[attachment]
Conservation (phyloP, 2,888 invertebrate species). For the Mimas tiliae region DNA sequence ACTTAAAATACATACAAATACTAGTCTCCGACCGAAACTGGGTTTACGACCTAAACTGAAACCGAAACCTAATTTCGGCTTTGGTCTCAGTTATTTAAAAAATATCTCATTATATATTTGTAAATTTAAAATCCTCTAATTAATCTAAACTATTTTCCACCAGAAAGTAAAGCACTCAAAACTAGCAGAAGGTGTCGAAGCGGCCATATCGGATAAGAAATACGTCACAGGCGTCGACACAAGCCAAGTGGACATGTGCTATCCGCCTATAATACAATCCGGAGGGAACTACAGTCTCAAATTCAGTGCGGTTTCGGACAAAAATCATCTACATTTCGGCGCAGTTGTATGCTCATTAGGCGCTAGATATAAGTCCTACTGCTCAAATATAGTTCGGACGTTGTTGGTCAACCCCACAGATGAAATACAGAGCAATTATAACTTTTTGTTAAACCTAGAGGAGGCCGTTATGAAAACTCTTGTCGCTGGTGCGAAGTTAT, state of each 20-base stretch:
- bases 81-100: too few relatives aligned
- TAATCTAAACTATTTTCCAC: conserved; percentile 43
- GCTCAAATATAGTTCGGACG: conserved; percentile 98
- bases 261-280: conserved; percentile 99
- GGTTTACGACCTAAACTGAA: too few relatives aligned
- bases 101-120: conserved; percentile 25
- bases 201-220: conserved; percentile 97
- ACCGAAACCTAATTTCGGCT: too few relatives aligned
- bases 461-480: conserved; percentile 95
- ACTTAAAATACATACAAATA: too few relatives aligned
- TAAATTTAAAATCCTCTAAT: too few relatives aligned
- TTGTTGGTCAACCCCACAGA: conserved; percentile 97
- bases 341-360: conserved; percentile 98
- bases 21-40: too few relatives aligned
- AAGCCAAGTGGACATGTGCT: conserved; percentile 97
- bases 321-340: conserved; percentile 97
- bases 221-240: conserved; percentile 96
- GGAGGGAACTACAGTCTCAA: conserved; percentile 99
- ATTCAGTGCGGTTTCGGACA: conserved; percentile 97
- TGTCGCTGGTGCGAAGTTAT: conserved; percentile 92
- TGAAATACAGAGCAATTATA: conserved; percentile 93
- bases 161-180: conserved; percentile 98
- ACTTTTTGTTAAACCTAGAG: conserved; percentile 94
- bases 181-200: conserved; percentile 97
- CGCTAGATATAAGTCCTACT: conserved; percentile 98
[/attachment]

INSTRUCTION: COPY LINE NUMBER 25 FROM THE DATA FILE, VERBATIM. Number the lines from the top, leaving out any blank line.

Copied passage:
- bases 181-200: conserved; percentile 97